In iOS to Android we explored some of the differences between iOS and Android devices from a programmer’s point of view. We will cover here in more detail the adjustments that were needed to port an app from iOS and Adobe AIR to Android.
The app in question was described in more detail in the article About WebKit. It helps people learn foreign language vocabulary, similar to digital flash cards running on mobile devices as well as on desktop computers.
We were able to port the app to Android in three weeks, from scratch. This includes downloading, installing, and learning to work with Eclipse, the Android SDK, and PhoneGap for Android. To rewrite the app in Java, probably would have taken three months. I should add here that for business reasons, the app in its current form is not available on the public market. The port to Android was a feasibility test, to verify the theory that WebKit combined with PhoneGap, would allow us to port to different operating environments with minimal difficulties. As such, it is a success.
There were, of course, several hurdles. We shall review them here.
Installing PhoneGap takes several steps, and unfortunately, there are 2 versions of instructions : http://wiki.phonegap.com/w/page/30862722/phonegap-android-eclipse-quickstart, and http://www.phonegap.com/start#android. I wound up following the “Creating A New Project” section in the first one. It includes an onDeviceLoad function that we need. Both versions have the same useful note about what to do if Eclipse does not recognize the libs/phonegap-1.0.0.jar file. This works. A second gotcha to be aware of is that the phonegap-1.0.0.js for Android is NOT the same as phonegap-1.0.0.js for iOS, even though they have exactly the same name. When porting your code back and forth between environments, it’s probably better to give them different names.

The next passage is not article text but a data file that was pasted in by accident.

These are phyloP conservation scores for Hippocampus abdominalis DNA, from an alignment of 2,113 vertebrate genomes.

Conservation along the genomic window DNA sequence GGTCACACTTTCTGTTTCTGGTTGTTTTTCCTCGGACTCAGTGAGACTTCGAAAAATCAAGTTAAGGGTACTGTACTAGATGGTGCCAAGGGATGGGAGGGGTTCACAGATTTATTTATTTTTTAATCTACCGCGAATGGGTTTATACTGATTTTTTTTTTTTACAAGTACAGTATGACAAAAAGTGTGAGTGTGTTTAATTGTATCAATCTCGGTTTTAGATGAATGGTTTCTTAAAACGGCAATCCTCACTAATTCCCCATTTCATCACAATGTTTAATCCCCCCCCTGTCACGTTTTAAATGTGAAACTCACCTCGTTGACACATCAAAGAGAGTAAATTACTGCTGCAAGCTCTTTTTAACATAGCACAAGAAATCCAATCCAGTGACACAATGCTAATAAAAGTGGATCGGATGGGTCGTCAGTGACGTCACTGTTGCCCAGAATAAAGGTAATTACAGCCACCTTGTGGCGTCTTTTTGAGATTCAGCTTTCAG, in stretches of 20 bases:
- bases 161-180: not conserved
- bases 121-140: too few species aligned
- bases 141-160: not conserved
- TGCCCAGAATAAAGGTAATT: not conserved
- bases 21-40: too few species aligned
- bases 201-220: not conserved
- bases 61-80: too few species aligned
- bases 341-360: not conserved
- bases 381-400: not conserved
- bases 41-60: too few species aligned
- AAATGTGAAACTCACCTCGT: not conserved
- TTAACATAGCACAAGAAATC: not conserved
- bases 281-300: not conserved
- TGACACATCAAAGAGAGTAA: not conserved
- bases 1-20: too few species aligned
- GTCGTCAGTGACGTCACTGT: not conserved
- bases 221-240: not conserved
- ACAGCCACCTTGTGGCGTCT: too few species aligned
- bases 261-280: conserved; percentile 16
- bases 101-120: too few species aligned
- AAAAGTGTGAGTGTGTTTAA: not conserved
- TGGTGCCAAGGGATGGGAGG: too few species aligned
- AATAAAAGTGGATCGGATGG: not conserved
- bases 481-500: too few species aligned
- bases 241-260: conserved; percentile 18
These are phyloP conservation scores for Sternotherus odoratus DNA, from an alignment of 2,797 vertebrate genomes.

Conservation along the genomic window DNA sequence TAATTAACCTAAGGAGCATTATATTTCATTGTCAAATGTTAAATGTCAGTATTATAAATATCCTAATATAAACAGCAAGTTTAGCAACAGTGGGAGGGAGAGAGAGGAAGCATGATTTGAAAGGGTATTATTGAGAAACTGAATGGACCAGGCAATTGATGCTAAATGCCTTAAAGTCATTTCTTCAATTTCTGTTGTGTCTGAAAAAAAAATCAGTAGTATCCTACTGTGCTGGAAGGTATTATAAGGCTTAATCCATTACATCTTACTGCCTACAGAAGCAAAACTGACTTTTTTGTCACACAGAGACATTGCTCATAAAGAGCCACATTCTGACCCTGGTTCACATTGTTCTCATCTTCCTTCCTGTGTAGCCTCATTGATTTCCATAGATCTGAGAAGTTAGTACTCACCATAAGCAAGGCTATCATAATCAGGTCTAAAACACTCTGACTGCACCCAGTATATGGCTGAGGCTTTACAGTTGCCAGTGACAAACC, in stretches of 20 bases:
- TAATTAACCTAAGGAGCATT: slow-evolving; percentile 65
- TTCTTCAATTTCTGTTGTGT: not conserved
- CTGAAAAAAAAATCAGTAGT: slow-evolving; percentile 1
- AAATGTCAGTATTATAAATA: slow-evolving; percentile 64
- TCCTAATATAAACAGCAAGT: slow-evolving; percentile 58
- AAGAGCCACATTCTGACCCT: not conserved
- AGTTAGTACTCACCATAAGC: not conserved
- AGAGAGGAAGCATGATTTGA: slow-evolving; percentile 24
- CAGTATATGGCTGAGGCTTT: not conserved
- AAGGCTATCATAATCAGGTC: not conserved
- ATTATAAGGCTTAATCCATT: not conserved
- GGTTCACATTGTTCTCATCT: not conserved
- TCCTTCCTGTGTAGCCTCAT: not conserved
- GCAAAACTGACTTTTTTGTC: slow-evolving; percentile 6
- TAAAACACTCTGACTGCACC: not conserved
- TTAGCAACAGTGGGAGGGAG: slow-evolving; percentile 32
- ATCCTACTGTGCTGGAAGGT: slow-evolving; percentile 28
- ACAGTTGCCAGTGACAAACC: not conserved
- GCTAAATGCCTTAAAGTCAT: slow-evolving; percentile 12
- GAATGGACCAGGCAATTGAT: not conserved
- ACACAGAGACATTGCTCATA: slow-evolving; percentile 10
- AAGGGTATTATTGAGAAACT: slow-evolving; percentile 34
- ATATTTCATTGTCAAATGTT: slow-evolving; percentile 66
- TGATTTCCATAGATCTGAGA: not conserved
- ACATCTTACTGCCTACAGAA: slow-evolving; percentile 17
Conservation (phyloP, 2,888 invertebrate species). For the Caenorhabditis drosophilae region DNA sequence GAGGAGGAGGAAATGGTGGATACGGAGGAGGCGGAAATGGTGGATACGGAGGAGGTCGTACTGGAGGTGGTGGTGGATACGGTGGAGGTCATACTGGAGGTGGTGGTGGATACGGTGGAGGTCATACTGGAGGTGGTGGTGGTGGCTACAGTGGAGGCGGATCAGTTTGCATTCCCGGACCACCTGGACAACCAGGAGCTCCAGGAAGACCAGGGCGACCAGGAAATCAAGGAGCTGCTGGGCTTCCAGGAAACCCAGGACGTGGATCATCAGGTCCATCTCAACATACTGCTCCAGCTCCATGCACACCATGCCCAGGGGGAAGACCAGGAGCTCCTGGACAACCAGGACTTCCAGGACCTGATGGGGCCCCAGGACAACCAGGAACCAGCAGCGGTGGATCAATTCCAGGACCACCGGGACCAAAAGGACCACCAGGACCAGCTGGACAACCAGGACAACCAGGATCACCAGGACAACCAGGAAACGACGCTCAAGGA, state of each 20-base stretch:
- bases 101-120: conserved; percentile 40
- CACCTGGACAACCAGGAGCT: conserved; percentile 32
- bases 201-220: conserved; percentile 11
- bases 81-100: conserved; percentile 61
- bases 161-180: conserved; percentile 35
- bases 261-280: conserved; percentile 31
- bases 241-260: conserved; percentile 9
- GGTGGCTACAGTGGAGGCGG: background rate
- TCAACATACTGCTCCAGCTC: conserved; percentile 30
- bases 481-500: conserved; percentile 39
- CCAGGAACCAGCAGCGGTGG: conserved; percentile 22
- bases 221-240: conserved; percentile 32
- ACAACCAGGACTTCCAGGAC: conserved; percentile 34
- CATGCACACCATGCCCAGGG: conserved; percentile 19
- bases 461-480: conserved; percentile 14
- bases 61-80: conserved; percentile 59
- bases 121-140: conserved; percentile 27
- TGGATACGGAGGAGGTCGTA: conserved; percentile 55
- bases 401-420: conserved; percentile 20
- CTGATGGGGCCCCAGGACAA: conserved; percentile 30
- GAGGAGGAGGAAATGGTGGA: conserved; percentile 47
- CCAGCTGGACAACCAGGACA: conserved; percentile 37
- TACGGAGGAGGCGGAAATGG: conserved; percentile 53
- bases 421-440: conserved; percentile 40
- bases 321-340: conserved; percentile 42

The biggest challenge porting this app is the lack of scrolling within a static html frame on both iOS and Android. In our case, we have a list of words that we need to scroll through vertically, but want some tabs and buttons to remain in place above the list. We had to add on iScroll (mini) to make the mobile WebKits work as their desktop cousins do. There are other more complete frameworks (Sencha Touch, JQuery Mobile, Jo) that also have a similar workaround, but iScroll seemed to offer the simplest solution on both mobile platforms.
The app needs to keep track of which words the student learned, and which chapter they were last working on from session to session. What we needed was essentially persistent cookies. PhoneGap’s localStorage facility works fine, and was easy to get up and running.
The app needs to play mp3 recordings of the words as spoken, but HTML 5’s <audio> tags do not work in the WebKit webview on either device. Again, PhoneGap’s Media facility works – after we figured out from reading the open source code in AudioPlayer.java that we needed to add “/android_asset/www/” to the front of the path to the sound file in order for the system to find the local file. The example in the standard doc only shows how to load a sound file off the web.
Android has a Back/Quit key as well as a Search and Menu keys that iOS does not. We wanted to intercept Back/Quit presses to prevent quitting the app without first asking for confirmation from the user. The doc at http://docs.phonegap.com/phonegap_events_events.md.html#backbutton explains how to do this, and it was simple to install.
We now have an app that works nearly identically on iOS, Android, Windows, Mac and Linux using 90% the same code. Doing it this way is not for amateurs, as learning to work with the XCode, Cocoa, Objective-C, Eclispe, Java, and, if desired, Adobe AIR environments takes time. But once learned, the increase on productivity is enormous.